Saudi Aramco is growing less optimistic that there will be a rapid recovery in oil production from the weekend’s attack and now faces weeks or months before the majority of output is restored at the giant Abqaiq processing plant.
All eyes are on how fast the kingdom can recover from the devastating strike, which knocked out half its production, or roughly 5% of global supply, and triggered a record surge in oil prices. Initially, it was said that significant volumes of crude could begin to flow again within days. However, Saudi Arabian officials told a senior foreign diplomat they face a “severe” disruption measured in weeks and months.
Saudi Arabia’s Foreign Ministry said Monday that the attack cut oil production by 50% and that Iranian weapons were used. While Aramco is still assessing the state of the plant and the scope of repairs, it currently believes less than half of the plant’s capacity can be restored quickly, said people familiar with the matter, who asked not to be identified because the information isn’t public.
”Damage to the Abqaiq facility is more severe than previously thought,” said Amrita Sen, chief oil analyst at Energy Aspects Ltd. “While we still believe up to 50% of the 5.7 million barrels a day of output that has been disrupted could return fairly swiftly, full resumption could be weeks or even months away.”
The loss of Abqaiq, which handles 5.7 million barrels of oil a day, or about half of Saudi production, is the single worst sudden disruption to the oil market. Saudi Aramco is firing up idle offshore oil fields — part of its cushion of spare capacity — to replace some of the lost production, one person said. Aramco customers are also being supplied using stockpiles, though some buyers are being asked to accept different grades of crude oil. The kingdom has enough domestic inventories to cover about 26 days of exports, according to consultant Rystad Energy A/S.
In an extraordinary trading day on Monday, London’s Brent crude leaped a record $12 in the seconds after opening, later settling 15% higher at just above $69, the biggest one-day percentage gain since the contract began trading in 1988. They were 1.4% lower in Asian trading on Tuesday as the market waited for any further update from Aramco.
Abqaiq’s stabilization towers, which separate gaseous compounds from crude oil, could take the longest to repair, said Phillip Cornell, a former senior corporate planning adviser to Aramco. “They can take weeks or months to get specialized parts,” he said at an event hosted by the Atlantic Council in Washington.
Five out of 18 stabilization towers appear to have been taken out and the pictures that have been released show “very specific, accurate targeting of those particular infrastructures,” Cornell said.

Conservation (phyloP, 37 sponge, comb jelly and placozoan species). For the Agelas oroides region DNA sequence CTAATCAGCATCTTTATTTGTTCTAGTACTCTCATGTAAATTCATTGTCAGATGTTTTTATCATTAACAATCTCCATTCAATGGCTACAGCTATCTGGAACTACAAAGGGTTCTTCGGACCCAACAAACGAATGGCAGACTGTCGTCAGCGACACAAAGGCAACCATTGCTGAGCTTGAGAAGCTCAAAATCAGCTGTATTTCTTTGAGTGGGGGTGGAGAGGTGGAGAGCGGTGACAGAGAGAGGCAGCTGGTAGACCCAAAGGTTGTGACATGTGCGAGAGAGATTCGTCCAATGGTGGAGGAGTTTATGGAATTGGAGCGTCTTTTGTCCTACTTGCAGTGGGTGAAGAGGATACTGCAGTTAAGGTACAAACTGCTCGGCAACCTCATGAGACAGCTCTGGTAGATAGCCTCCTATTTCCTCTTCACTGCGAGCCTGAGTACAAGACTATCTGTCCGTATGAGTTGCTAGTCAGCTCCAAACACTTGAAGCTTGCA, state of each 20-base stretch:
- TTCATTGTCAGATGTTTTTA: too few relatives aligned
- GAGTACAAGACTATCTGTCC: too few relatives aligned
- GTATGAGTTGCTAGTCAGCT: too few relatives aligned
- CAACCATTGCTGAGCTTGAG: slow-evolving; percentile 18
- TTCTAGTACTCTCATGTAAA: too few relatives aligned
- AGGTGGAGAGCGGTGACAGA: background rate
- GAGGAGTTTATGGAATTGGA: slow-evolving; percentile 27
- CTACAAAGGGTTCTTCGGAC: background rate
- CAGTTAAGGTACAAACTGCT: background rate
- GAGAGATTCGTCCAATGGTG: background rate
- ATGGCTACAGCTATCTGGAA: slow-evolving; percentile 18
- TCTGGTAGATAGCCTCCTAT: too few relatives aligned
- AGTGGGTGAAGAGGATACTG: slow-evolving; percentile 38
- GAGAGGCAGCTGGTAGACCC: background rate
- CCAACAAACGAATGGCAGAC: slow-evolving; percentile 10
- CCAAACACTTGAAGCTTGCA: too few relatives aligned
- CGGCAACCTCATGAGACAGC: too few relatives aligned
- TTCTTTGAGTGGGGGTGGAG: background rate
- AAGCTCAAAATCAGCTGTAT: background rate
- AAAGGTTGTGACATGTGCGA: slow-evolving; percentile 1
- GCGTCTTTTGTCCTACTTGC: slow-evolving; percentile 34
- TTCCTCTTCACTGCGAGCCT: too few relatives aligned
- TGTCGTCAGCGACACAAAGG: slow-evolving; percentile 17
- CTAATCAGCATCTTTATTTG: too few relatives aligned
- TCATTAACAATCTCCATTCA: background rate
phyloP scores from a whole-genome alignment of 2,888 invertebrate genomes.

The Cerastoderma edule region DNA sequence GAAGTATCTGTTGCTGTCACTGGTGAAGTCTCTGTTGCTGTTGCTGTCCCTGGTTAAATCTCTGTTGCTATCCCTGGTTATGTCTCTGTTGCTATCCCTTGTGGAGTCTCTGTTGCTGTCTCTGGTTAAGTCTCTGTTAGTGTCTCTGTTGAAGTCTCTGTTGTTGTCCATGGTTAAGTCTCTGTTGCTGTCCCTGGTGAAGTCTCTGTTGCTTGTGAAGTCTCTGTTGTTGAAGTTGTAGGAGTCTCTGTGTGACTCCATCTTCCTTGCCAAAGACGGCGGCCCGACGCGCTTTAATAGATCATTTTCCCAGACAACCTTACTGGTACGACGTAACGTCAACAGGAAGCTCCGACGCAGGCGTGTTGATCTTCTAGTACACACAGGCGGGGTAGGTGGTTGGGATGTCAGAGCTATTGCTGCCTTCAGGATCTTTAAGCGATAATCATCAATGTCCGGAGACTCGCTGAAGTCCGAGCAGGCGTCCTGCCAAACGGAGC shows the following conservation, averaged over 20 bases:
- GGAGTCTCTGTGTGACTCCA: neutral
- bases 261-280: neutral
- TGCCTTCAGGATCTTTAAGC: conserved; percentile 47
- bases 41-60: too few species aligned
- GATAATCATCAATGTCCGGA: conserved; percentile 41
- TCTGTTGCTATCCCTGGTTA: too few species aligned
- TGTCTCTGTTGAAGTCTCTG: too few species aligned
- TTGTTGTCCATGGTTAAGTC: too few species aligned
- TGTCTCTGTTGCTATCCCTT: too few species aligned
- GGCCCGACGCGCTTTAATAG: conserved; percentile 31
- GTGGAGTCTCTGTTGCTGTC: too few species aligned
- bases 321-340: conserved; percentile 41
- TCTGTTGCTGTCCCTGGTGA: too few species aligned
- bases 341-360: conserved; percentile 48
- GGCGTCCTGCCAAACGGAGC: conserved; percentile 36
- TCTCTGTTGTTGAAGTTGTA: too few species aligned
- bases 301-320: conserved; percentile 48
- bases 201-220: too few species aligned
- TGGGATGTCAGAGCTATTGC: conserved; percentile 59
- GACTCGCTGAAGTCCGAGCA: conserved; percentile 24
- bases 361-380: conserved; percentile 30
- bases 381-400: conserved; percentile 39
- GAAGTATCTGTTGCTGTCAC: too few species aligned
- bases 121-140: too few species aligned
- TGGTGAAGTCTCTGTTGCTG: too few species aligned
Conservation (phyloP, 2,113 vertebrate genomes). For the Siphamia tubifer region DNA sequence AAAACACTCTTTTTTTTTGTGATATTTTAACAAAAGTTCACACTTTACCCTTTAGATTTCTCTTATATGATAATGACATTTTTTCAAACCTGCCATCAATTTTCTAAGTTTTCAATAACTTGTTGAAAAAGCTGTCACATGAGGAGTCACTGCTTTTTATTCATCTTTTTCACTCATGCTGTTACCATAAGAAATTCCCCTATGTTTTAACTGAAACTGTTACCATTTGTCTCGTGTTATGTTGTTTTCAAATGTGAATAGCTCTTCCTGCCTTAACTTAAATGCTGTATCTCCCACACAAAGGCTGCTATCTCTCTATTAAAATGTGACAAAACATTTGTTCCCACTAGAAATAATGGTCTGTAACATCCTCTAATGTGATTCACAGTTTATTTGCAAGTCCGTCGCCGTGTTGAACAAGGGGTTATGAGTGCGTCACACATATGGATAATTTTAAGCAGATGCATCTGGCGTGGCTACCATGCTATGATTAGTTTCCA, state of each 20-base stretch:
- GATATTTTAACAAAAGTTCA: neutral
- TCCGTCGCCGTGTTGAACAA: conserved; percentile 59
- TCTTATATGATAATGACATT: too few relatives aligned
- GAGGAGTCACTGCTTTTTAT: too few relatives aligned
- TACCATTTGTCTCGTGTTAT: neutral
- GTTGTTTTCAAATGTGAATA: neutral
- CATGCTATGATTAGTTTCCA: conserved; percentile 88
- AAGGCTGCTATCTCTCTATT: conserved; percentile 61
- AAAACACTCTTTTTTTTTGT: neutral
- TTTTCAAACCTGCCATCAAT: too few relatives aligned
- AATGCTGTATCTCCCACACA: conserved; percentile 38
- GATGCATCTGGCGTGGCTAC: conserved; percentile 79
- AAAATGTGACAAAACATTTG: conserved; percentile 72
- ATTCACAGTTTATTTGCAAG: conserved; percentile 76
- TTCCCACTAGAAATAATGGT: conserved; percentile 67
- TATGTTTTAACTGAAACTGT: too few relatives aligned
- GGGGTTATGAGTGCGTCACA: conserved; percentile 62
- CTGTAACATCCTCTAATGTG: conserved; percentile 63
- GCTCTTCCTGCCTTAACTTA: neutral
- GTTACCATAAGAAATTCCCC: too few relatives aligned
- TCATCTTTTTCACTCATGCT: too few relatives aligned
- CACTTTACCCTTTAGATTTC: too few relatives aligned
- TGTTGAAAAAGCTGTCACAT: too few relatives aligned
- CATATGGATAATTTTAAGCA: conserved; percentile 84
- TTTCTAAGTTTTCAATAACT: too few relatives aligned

In addition to the immediate loss of supply, the attack raised the specter of U.S. retaliation against Iran, which it blamed for the strike. While Iran-backed Houthi rebels in Yemen claimed responsibility for the assault, which they said was carried out by a swarm of 10 drones, several administration officials Sunday said they had substantial evidence Iran was directly responsible.
President Donald Trump promised on Monday to help allies following attacks on major Saudi Arabian oil facilities, even though he said the U.S. is no longer directly reliant on Middle Eastern oil and gas and has few tankers there.
A Saudi military official said Monday that preliminary findings show that Iranian weapons were used in the attacks but stopped short of directly blaming the Islamic Republic for the strikes.
To see the photos that show how the attack crippled Saudi Arabia’ output, click here.
Responsible for almost a 10th of global crude output, Saudi Arabia has been under siege this year — targeted by air, sea and land — as tensions with Iran flare. The Houthi rebels said on Monday that oil installations in the kingdom will remain among their targets. The Iranian-backed rebel group, cited by the Houthi’s television station, said its weapons can reach anywhere in the country.
“No matter whether it takes Saudi Arabia five days or a lot longer to get oil back into production, there is but one rational takeaway from this weekend’s drone attacks on the Kingdom’s infrastructure — that infrastructure is highly vulnerable to attack, and the market has been persistently mispricing oil,” Citigroup Inc.’s Ed Morse wrote in a research note.
Trump authorized the release of oil from the U.S. Strategic Petroleum Reserve, while the International Energy Agency, which helps coordinate industrialized countries’ emergency fuel stockpiles, said it was monitoring the situation.
The Organization of Petroleum Exporting Countries is in regular contact with the Saudi authorities, who have risen to the challenge by keeping oil flowing, the group’s Secretary-General Mohammad Barkindo said in a Bloomberg TV interview. It’s premature to talk about reversing the oil-production cuts implemented by OPEC and its allies, he said.
Even if OPEC+ did decide to roll back their cuts, they would only be able to add about 900,000 barrels a day to the market, just a fraction of the Saudi losses, according to Bloomberg calculations based on IEA data.
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